Honestly, I am not sure if I know how my mom felt about any of the players I ever played with. She never gave me specific feedback about any players on the field. Her comments about the rest of the team would be very general. She would always refer to the team and never about individual players. After games I would hear, “the team looked great” or “the team seemed a step slow today.” This continued all the way through college.
My mom just focused on me most of the time. I was her focus and none of the other kids were her responsibility. She never spoke about me to other parents or talked about other players with other parents. Although parents may ask, my mom deflected the questions and avoided those types of conversations. It just was not her concern and made a choice not to allow herself to be part of those discussions.
This kept me focused on me. We are quick at times to justify how well or poor we are doing based on others around us. My mom forced me to measure myself against myself. When using other players to decide how well I did can dangerously lower, or raise, my expectations for myself. It can create a false sense of success or a false sense of failure, depending who I would measure myself against. We all compare ourselves to others at times. It is unavoidable. But when you cut through all the distractions, you should measure success or failure against yourself. It takes a deep sense of awareness and the courage to accept the fact you did your best or you never even really tried. Both are hard to admit at times.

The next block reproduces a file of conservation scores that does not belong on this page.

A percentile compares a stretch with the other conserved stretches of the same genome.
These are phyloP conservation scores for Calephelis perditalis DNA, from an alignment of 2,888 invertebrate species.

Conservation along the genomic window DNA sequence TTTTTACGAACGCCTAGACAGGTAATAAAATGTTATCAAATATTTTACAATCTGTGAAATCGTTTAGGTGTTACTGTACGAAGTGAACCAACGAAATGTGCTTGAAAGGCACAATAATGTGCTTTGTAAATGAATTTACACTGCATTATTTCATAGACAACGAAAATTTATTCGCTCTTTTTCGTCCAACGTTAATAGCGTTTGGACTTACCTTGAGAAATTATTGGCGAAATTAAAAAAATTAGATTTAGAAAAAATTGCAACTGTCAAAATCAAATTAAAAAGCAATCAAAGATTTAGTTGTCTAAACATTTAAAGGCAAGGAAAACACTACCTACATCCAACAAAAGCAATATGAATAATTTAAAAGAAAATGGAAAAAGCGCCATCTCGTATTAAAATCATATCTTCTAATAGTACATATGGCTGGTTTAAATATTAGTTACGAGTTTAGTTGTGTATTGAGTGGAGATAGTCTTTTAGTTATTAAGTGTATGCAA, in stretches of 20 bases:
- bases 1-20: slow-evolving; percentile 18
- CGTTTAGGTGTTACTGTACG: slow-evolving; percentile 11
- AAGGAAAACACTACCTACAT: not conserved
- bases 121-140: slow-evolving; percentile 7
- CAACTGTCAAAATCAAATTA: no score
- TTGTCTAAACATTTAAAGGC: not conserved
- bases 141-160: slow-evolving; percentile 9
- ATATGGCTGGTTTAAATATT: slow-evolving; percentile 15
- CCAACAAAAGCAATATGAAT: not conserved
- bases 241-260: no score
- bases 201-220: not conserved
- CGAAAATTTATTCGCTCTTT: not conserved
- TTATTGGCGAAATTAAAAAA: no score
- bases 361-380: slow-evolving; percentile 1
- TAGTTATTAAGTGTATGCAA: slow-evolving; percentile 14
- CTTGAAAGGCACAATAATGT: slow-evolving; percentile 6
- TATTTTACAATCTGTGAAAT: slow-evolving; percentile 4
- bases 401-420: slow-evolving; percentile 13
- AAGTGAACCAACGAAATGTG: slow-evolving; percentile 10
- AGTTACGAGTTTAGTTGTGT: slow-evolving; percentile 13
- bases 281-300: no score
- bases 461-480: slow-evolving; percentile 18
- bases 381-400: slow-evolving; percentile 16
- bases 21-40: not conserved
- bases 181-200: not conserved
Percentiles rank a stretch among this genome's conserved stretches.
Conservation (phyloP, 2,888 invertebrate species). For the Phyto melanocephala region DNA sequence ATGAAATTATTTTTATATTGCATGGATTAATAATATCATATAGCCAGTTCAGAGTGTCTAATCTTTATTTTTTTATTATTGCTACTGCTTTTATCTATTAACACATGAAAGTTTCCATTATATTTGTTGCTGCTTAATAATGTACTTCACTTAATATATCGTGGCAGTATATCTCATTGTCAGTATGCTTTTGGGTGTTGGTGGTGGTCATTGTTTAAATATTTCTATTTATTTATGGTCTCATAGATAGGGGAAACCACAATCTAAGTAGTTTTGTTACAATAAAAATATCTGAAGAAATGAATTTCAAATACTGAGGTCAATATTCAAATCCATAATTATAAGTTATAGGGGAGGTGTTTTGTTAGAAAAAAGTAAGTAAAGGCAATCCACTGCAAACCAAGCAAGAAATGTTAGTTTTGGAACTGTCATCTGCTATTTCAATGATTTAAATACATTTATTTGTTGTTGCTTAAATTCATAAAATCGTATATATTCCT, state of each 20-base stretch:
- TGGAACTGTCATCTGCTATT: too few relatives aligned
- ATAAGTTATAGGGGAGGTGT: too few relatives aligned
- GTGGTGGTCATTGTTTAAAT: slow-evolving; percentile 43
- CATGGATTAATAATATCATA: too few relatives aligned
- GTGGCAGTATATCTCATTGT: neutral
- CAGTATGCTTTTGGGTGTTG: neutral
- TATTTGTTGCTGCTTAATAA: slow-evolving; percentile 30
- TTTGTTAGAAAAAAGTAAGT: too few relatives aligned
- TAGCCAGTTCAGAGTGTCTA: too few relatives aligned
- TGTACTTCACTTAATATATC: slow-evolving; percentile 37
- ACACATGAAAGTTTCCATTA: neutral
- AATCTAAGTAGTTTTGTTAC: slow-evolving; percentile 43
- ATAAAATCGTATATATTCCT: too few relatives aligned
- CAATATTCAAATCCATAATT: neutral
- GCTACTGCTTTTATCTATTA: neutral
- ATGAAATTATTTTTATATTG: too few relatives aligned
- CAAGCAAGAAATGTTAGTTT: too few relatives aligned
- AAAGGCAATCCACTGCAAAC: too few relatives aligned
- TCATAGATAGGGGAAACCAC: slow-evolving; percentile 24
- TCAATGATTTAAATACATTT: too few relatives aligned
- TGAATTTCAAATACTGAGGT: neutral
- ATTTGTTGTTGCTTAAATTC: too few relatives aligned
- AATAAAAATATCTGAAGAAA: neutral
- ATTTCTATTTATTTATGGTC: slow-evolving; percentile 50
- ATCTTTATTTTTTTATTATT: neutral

As parents and coaches, sometimes it is the things we do not say that have the biggest impact on a child’s ability to be successful. Youth sports is not about the parents or the coaches, it is only about the kids. It is their time to play, learn, and grow. The kids need to experience success and failure, confidence and doubt, courage and fear, anger and joy, and everything else that comes with playing sports. My mom allowed me to experience them all. She did not shelter me from the bad or shower me with the good, and I never got to take the easy road to where I wanted to go.
Tony Earp directs SuperKick/TeamZone Columbus’ Soccer Skills programs. Tony has a Masters in Education from The Ohio State University. Tony was a standout player both academically and athletically at The Ohio State University, earning multiple honors both on the field and in the classroom. He can be reached at tearp@